5 small indigenous trees for a little South African garden

Written by Life Green Group & Catherine Clulow

Not every passionate gardener has a massive garden and sometimes landscapers need to find a little tree to full a smaller area without it ruining foundations or the tree getting “too big for its roots.”

In a previous blog we shared with you about a few tree-forming shrubs that are great options for smaller gardens, you can read that blog here.

Today we share about five small, indigenous trees that landscapers recommend you use in your small South African garden:

1 Jacket plum (Pappea capensis)

papae capensis
Pappea capensis © Life Green Group

The Jacket plum is a prime tree for gardeners trying to attract birds to their garden. Its cherry-like fruit is a favourite among the fruit eating birds such as the mousebird, starling and big beaked barbet.
Not only is it a hit with the birds, it has a neat single stem; dense round crown and non-invasive root system making is a superb garden specimen for any Durban, Joburg or Mpumalanga garden.
It is one of the most adaptable trees in Africa and can handle dry and cold conditions by varying its size. It is best to plant the Pappea capensis in groups of three of more as male and female flowers occur on different trees.

2 False Olive (Buddleja saligna)

Buddleja saligna (1)
Buddleja saligna © Monique McQuillan

One of the best trees for butterflies and bees is the false olive, it also makes for an excellent screening tree to hide unsightly spaces. It gets copious amounts of white pompom flowers in season and may reach 10 metres high in warmer areas. It can be planted close to buildings and foundations and has a lovely grey tone to its bark and leaves, that give it a very bushveld look and goes well with very neutral garden and building tones.

3 Dogwood (Rhamnus prinoides

The 7 metre tall dogwood is fast growing and can be used to form a super hedge or as a great screen tree. It has wonderful glossy leaves and is very effective near a fishpond as its low foliage provides hiding places for aquatic life. It’s also a fantastic tree for bees  – urban areas are seeing a massive decrease in bee populations so gardeners should be planting with these busy insects in mind.

4 Common Rothmannia (Rothmannia capensis

Rothmannia capensis 260_35
Rothmannia capensis © Monique McQuillan

When it comes the Rothmannia capensis it is all about the flowers. This evergreen tree is a fantastic small garden specimen with its heavenly scented big white flowers and large green fruits. For a small tree it gives fantastic shade and can be planted as a lawn tree. It gets to about 10 metres tall with a dense round crown.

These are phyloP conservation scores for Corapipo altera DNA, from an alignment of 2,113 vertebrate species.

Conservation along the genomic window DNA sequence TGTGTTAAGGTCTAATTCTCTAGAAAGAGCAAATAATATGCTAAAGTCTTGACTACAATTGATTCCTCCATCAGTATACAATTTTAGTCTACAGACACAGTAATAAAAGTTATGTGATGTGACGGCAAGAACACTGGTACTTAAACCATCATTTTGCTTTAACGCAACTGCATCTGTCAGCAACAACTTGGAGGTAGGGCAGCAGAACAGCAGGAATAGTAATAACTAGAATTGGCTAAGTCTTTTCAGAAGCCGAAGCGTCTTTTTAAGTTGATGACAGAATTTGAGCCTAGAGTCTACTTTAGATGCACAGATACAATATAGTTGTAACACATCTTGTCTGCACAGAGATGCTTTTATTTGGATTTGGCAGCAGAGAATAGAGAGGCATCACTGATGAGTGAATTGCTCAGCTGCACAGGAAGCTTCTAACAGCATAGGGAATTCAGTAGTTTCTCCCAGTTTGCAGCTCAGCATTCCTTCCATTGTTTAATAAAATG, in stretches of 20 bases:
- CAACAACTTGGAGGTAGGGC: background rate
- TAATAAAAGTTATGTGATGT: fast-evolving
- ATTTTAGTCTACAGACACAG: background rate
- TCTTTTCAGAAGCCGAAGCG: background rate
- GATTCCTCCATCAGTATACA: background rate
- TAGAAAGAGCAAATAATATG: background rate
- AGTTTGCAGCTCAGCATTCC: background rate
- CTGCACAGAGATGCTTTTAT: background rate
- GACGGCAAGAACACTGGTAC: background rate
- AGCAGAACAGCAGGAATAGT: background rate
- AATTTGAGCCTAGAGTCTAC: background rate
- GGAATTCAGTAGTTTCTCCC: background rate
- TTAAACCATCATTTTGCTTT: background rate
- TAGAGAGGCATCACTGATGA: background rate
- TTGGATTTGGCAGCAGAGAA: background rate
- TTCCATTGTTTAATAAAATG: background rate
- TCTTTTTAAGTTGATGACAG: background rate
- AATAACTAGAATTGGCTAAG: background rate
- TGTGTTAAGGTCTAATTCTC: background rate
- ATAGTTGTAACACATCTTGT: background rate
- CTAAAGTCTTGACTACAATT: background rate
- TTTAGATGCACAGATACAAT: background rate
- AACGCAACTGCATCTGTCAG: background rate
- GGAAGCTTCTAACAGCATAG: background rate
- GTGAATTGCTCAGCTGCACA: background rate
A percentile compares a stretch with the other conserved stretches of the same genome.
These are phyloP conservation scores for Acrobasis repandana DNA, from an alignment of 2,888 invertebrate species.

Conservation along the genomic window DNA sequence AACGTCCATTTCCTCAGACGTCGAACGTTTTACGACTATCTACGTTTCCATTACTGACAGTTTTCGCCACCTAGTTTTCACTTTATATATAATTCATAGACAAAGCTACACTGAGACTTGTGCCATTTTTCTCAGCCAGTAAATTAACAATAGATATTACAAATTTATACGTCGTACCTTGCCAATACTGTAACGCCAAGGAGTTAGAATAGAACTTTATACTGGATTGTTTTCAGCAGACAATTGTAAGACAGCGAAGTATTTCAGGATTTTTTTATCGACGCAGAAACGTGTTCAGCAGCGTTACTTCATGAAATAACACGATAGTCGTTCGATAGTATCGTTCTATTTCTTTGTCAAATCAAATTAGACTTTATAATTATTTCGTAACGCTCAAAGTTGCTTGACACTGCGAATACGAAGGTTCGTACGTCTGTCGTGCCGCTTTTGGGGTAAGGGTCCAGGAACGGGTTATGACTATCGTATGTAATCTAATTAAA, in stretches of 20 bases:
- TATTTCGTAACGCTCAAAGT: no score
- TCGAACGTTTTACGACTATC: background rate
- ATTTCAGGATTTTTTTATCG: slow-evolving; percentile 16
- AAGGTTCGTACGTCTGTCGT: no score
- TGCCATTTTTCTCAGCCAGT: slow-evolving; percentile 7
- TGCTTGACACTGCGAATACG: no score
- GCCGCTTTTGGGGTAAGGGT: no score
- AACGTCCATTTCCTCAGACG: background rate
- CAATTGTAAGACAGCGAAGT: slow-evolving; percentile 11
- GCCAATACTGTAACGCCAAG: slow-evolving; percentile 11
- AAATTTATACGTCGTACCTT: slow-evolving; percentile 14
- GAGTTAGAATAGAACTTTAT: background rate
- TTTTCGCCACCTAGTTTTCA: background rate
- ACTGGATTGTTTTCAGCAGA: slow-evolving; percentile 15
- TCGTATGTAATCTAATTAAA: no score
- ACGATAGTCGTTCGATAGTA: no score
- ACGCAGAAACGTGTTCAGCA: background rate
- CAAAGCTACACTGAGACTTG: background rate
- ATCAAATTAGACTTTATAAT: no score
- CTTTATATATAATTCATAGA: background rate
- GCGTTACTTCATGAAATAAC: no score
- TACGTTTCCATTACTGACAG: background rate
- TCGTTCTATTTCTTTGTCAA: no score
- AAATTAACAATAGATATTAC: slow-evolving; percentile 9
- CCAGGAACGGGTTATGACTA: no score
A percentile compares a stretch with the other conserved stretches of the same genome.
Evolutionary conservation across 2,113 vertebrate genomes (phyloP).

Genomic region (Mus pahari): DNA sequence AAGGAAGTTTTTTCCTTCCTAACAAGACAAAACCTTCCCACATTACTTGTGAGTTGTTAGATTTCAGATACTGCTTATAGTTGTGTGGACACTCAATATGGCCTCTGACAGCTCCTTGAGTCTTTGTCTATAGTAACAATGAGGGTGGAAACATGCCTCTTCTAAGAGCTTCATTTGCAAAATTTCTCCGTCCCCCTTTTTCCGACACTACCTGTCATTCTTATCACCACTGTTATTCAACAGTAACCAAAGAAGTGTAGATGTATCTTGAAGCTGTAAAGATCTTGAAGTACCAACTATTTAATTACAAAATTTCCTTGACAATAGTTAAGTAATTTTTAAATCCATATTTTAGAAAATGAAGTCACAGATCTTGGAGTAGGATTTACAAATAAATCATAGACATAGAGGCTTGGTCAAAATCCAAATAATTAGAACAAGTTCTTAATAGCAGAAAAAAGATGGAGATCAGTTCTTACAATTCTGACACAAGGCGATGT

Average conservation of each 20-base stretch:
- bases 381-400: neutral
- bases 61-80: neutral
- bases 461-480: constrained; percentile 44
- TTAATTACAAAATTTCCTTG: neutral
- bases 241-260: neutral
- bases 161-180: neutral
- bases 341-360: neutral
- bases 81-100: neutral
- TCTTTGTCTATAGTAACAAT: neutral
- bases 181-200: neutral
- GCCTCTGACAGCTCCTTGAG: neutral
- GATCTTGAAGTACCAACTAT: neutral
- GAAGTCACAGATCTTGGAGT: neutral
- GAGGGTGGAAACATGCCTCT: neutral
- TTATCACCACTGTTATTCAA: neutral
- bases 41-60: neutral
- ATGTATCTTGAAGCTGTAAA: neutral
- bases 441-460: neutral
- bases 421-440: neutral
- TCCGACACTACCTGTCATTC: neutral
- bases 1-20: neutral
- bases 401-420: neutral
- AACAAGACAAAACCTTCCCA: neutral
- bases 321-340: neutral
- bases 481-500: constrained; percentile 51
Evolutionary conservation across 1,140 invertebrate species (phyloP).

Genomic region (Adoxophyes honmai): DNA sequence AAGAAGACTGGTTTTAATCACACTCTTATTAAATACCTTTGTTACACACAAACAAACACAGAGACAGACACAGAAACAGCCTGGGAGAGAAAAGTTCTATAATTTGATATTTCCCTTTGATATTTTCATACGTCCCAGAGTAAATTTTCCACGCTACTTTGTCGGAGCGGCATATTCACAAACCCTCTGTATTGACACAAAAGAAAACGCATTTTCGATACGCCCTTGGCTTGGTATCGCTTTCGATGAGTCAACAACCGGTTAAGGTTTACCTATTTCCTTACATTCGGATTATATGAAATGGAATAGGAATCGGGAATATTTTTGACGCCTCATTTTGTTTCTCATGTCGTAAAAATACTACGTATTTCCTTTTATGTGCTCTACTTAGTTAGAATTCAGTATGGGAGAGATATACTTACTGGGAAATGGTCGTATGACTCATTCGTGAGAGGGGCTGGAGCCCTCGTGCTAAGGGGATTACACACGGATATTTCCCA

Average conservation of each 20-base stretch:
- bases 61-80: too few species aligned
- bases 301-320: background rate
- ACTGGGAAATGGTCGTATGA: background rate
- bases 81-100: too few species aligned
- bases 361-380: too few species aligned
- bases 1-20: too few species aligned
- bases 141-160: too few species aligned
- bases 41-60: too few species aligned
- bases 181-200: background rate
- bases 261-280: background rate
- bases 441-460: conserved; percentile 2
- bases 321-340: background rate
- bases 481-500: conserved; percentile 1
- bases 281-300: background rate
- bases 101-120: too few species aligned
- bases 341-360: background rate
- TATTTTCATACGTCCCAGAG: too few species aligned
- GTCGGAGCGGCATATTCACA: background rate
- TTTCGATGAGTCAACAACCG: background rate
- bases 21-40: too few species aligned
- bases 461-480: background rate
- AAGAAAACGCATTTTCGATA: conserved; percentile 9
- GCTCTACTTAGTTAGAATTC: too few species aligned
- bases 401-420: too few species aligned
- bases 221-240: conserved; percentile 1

5 Blue Guarri (Euclea crispa subspecies crispa)

Euclea crispa subsp. crispa
Euclea crispa subspecies crispa © Life Green Group

Slow growing and neat the Blue guarri is a fantastic small garden addition. It has a single stem and a neat, thick and well-structured crown. It is loved by lichen, and like the false olive, it has blue grey undertones to its leaves and bark. Only female plants will produce fruit so it is recommended they are planted in clusters of both sex.

And there you have it, another great share of advice from Life Green Group and the Botanical Society of South Africa. Remember that the SANBI National Botanical Gardens have fantastic indigenous nurseries where you can purchase your choice of indigenous beauty to green up your space, as well as ask further advise. Are you enjoying any of these species in your garden? Or planning to plant them? Let us know in the comments below.

You can find out more about the BotSoc on their other social media channels and website, we look forward to hearing from you.

Until next time…

Information sources/ further reading

If you wish to find out more about these species and their growth forms, ecology etc., a great resource we recommend, is looking them up on PlantZAfrica.



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The Botanical Society of South Africa (BotSoc) are an NGO conserving and educating about biodiversity for over 100 years.

3 thoughts on “5 small indigenous trees for a little South African garden”

  1. Great article! It would be extra helpful if you could include best suited areas in each write up, and maybe link direct from each tree name to PlantZA 🙂


  2. Its luke you read myy mind! You seem to know a
    lot about this, like youu wrote thhe bookk in it
    or something. I think hat yyou could do with skme pics to drive
    the message home a bit, but other tthan that, thjs is wonderful blog.
    A fantastic read. I will cedrtainly bee back.


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